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Alternatives to Leadership

By: Hsin-Yi Cohen BSc, MA, MSt - Updated: 19 Sep 2012 | comments*Discuss
 
Alternatives To Leadership

Although the model of one individual leading a group is commonplace and popular, there are alternatives to conventional leadership. While rare, these can work very well in certain situations, as demonstrated by real-life examples, such as the Orpheus Orchestra.

Group Leadership

In this type of leadership, more than one person provides direction for the group as a whole and this leadership role will often rotate through different members of the group. In the business and workplace scenario, this can take the form of “cross-functional teams”, where a team of people from different parts of an organisation assemble to lead a project, each bringing with them diverse skills which would benefit the organisation as a whole.

Sometimes group leadership involves sharing power equally between all members on all issues but more commonly, it is more practical to follow a model of “rotating leadership” – so that the team member or members who are best equipped to handle any given phase of a project becomes the temporary leader or leaders.

According to Ogbonnia (2007), "effective leadership is the ability to successfully integrate and maximize available resources within the internal and external environment for the attainment of organizational or societal goals".

Some organisations have opted for this form of group leadership over individual leadership because they feel that this would increase creativity or reduce costs. Having a “boss” may be simply too expensive, either in terms of draining resources from the group as a whole or in terms of impeding the creativity within the team, even if this was unintentional.

The Orpheus Orchestra

A good example of group leadership working well is the Orpheus Orchestra, which has performed for over 30 years now without a conductor leading the team of over 25 members. Despite this, the Orpheus Orchestra has managed to produce over 60 recordings for Deutsche Grammophon in successful competition with other world-class orchestras.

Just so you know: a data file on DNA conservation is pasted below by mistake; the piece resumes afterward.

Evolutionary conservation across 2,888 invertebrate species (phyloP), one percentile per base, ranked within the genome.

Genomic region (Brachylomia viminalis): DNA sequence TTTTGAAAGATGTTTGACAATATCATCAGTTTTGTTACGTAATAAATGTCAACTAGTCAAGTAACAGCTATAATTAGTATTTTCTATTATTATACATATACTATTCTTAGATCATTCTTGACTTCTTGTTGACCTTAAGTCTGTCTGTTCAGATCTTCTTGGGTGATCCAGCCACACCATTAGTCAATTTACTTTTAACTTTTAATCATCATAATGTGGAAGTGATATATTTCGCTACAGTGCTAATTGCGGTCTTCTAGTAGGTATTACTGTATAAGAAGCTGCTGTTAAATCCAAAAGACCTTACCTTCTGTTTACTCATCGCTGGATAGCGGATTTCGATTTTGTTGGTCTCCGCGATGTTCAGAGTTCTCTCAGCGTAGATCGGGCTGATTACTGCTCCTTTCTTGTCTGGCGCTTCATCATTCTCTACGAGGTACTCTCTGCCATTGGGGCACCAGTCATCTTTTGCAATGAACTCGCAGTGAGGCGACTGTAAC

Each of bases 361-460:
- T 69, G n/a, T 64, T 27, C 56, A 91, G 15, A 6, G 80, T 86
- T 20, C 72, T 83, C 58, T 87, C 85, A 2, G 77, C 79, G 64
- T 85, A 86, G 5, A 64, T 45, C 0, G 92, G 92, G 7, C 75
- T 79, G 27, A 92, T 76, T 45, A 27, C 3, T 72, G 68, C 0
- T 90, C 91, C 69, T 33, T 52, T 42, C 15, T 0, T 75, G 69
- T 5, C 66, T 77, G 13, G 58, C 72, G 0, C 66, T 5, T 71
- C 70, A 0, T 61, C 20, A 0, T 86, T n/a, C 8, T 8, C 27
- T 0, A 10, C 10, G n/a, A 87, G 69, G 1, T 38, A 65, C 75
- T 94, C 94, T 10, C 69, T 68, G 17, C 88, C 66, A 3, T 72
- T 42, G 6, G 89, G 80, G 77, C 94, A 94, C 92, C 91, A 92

Unlike most traditional orchestras which rely on a charismatic or autocratic conductor deciding the overall direction and conception of the pieces and dictating how each members are to perform their tasks, the Orpheus Orchestra selects a different “core group” for different pieces of music and this core group then provides leadership to work out the details of the piece. Their ideas are then presented to the whole orchestra and other members are then able to participate in refining the final conception, rehearsal and performance.

Thus leadership is effectively rotated through different members and from task to task, depending on the different capabilities of the group members. The Orpheus Orchestra has operated so successfully on this alternative model of leadership that they have now developed seminars and training sessions for adapting the Orpheus Process to business.

Other Alternatives to Leadership

There are several other alternatives to conventional leadership, each producing varying degrees of success:

  • Collegiality – members within a collegiality system are united by a common purpose and respect each other’s abilities to work towards that purpose.
  • Consensus – this involves getting general agreement among the members of a group and giving serious treatment to every member’s opinion.
  • Democracy – this usually refers to a form of government or rule when the supreme power is held by the members of the group, via the free electoral system. There are various accepted definitions of ‘democracy’ but they all have two points in common: that all members of the group have equal access to power and that all members enjoy the same universally-recognised freedoms and liberties.
  • Co-operative – this involves a group of people who voluntarily unite to meet their common economic, sociological and cultural needs and aspirations, via an enterprise which is jointly owned and democratically-controlled.
  • Anarchism – this is probably the most extreme form of alternative to leadership as it favour the elimination of any form of compulsory government. This model believes that society can and should be organised without a coercive state. Like many other concepts, there is much debate over the different types and traditions of anarchism and they are not all mutually exclusive – with some supporting extreme individualism and other supporting complete collectivism.

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